Meet the man behind inclusive sport charity

John Willis
John Willis Image credit:

As a child John Willis was never thrown in at the deep end.

Born without fully formed arms or legs he was always the last to be picked for a sporting event at school, but today he is taking classes encouraging disabled youngsters to swim and take an interest sport.

He told CambridgeLive: “When I was a child, I was left on the bench. At Power2Inspire [the charity John founded in 2013] our mantra is no one left on the bench”.

John, from Comberton, Cambridgeshire, is keen to stress everyone benefits from sport regardless if they have a disability or not.

“You don’t have to be disabled to be left on the bench,” Willis explained.

"I think it’s really important to be inclusive and work out ways in which people with less ability can become the most important player on the team. It’s fantastic for confidence, resilience building, and learning how to help each other.”

The 59-year-old is keen to highlight how participating in a physical activity can be good for your mental health and an ideal way to socialise with new people.

He said: “My parents met playing hockey and growing up I’d watch them play. I’d be the cricket scorer at school, and a cox in rowing at Cambridge. But I was observing sports rather than being in it.

"I was told, ‘John can’t play golf with no hands, and certainly can’t play tennis.’ That was the attitude in the ’70s, it just wasn’t possible.”

John came up with the idea of the charity after realising there wasn’t any organisations for disabled and non-disabled people participating in sport.

He had a taste of backing good causes in 2013 when he competed in a triathlon which raised £2,000 for charity, this gave him the drive to launch Power2inspire.

In 2015 the charity hit the headlines when their ‘Road to Rio’ challenge saw teams of disabled and non-disabled youngsters competing in 34 Olympic sports.

John said: “I loved water polo for the camaraderie. I fell in love with hammer throwing because it’s so interesting- combining ballet, weightlifting and speed. I will always love swimming because it’s a sport I can do without my boots.”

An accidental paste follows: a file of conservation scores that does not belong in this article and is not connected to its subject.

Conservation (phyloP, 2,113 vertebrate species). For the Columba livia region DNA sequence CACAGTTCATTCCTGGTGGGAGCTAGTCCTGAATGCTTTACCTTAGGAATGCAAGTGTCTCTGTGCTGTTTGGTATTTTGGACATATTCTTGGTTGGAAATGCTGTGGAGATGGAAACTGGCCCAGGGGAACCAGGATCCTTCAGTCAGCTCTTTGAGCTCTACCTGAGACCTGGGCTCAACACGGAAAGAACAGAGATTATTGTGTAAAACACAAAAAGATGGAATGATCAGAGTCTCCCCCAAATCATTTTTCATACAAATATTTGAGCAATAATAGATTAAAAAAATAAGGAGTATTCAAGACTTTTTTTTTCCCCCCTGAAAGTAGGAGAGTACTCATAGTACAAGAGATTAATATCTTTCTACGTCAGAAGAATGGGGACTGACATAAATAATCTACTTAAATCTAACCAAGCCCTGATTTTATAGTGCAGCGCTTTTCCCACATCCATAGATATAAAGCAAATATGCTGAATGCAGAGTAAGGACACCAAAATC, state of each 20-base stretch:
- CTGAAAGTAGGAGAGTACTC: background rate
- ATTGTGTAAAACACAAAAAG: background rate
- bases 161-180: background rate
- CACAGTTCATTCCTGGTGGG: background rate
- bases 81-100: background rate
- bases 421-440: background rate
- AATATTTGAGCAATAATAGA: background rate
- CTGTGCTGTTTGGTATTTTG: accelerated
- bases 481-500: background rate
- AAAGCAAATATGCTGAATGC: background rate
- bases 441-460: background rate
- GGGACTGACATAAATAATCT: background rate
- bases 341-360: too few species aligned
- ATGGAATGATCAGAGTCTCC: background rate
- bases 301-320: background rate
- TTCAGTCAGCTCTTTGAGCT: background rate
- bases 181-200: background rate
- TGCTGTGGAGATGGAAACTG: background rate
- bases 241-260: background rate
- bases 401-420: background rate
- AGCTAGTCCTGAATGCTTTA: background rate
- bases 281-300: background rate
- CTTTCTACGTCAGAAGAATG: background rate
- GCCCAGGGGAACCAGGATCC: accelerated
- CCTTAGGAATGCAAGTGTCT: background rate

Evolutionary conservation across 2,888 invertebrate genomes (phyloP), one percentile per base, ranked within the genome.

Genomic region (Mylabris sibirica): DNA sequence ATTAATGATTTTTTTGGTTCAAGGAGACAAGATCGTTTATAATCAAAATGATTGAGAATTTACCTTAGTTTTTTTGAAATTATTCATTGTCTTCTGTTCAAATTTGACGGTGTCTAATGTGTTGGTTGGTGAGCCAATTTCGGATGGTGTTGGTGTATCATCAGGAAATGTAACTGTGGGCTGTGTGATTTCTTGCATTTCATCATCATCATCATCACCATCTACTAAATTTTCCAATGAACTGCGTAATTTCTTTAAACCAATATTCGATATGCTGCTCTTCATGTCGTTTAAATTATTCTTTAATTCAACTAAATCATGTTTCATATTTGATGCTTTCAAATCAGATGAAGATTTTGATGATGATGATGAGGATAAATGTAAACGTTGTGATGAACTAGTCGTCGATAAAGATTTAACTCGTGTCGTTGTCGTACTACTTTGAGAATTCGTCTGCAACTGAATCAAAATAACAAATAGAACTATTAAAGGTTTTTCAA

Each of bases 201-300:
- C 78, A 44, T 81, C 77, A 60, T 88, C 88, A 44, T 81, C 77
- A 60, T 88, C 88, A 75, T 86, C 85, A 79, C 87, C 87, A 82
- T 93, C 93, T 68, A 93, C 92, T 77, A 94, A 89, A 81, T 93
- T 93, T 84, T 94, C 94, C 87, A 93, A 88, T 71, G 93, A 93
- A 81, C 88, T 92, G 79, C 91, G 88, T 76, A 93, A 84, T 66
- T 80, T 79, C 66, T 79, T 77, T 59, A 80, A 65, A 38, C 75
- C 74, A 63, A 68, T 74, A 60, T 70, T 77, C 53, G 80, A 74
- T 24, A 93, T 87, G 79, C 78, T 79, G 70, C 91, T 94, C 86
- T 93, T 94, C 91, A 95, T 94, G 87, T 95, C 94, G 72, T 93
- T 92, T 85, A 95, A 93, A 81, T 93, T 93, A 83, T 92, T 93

He is now the CEO of the charity, it’s his full-time job, but it was thanks to a particular young man the organisation is still going today.

Mr Willis said: “I once went to a school in Tottenham Hale. I showed the children I could swim, then they all swam for a while, then I did a talk.

“Afterwards, a profoundly disabled boy came up to me and said that until that morning he’d never believed he could swim in the deep end of the pool. Because I did it, he was able to do it himself. He gave me this huge grin.

“More importantly, his head teacher realised the block that was stopping some children from swimming was mental, not physical. How many other things was this child being stopped from doing because people assumed he couldn’t, or he thought he couldn’t or was too frightened to do?”

He also recalls another child who motivated him to keep the organisation going.

“In one session a teacher told a child he couldn’t play, but I corrected her by telling them he can play a game called boccia, because it’s seated,” John said.

“He played other games we facilitated too and he loved it.

"Often primary school teachers only get a small amount of training on Physical Education (PE). They get overwhelmed, so that’s why we at Power2Inspire what we do.”

John Willis is a university trained lawyer, but he gave it up around seven years ago to run Power2Inspire.